Comment: IMF stabilisation program threatened if Majlis ignores tax bills

The current majority of members in the Maldives Majlis have been cynically irresponsible in their handling of financial legislation.

Though they have found the energy to pass detailed amendments to the Finance Act which threatens to create administrative chaos and undermine the constitutional powers of the executive, they have ignored two tax bills – the Tourism Goods and Services Tax, and the Business Profits Tax.

These two bills are a vital part of the IMF program that stabilises the economy and keeps the country from bankruptcy.

The tax bills have been buried in the ‘Whole of Majlis’ committee for around a year, and it is obvious the members are not interested in passing them.

The sensational phone recordings released this week featured Majlis member Mohamed ‘Kutti’ Nasheed reading out a plan to ‘fast process’ the Financial Act Amendments bill and no-confidence motions, and  “cease all work on the tax bills submitted by the government to the Majlis”.

It is unlikely the IMF and international banking groups will tolerate this situation for much longer without a downgrading of the country’s credit rating, especially now the tax bills’ delay has become associated with high levels of corruption in the Majlis.

The IMF is not a benign charity. It is a hard-nosed organisation quite capable of taking action against countries that take its money and fail to keep their promises and obligations.

Unless a better taxation system is established in the Maldives, international bankers may pull the loan plug, and the public sector and lower income groups in the population will both experience job losses and extreme financial hardship.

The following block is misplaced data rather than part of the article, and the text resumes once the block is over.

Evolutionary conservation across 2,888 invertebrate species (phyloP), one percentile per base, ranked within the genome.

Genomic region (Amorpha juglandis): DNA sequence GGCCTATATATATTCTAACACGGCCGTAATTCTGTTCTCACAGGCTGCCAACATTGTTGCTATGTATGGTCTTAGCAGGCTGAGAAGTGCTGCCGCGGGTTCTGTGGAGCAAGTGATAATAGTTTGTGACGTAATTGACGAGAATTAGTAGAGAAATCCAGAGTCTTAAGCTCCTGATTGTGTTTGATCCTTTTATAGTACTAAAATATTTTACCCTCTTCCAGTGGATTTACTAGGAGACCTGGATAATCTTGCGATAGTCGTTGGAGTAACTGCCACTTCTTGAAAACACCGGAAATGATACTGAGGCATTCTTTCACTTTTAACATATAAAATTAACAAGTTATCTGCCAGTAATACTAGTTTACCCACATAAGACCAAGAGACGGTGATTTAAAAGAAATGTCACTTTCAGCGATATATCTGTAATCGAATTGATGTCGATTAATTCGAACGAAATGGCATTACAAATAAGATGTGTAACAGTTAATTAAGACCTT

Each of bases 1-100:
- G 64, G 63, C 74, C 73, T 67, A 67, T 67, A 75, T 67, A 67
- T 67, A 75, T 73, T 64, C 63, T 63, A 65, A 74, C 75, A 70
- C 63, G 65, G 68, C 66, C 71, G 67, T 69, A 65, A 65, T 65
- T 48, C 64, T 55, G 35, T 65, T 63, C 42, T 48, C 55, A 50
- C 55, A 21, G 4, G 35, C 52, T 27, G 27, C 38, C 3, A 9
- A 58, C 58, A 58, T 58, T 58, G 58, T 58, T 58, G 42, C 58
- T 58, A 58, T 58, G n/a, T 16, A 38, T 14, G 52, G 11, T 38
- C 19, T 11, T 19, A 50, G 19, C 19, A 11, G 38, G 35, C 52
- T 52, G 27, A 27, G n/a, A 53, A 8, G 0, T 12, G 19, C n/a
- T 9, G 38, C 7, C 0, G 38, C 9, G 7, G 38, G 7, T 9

The blame for this potential economic disaster will rest squarely on the Majlis members who the people elected in 2009.

The latest IMF report for Maldives criticises the high public sector wage bill that is “very high by international standards”, and the low tax rate for its tourism sector, which the IMF says “remains well below international standards”.

Maldives’ hotel tax rate is one of the world’s lowest, well behind India, Sri Lanka, Philippines, Indonesia, and other comparable tourist destinations such as Dominica, Fiji, Barbados, Mauritius, Costa Rica, Vanuatu, Bahamas, Seychelles, Tahiti, and Jamaica.

Most of the profits from the tourism sector go to wealthy men and families who are often members of the Majlis and/or owners of media companies. The dreaded word ‘tax’ is rarely heard in the political discussion programs that dominate Maldives’ radio and television. Print and internet website news organisations also avoid the subject of tax. Serious informative articles on economics and business are impossible to find.

Significant government tax revenues will undermine the present system of patronage and corruption that permeates Maldivian society. People’s loyalties would shift away from wealthy men towards the government, which will be able to provide pensions, subsidies, adequate salaries and health care. These are the foundations of a just and fair society.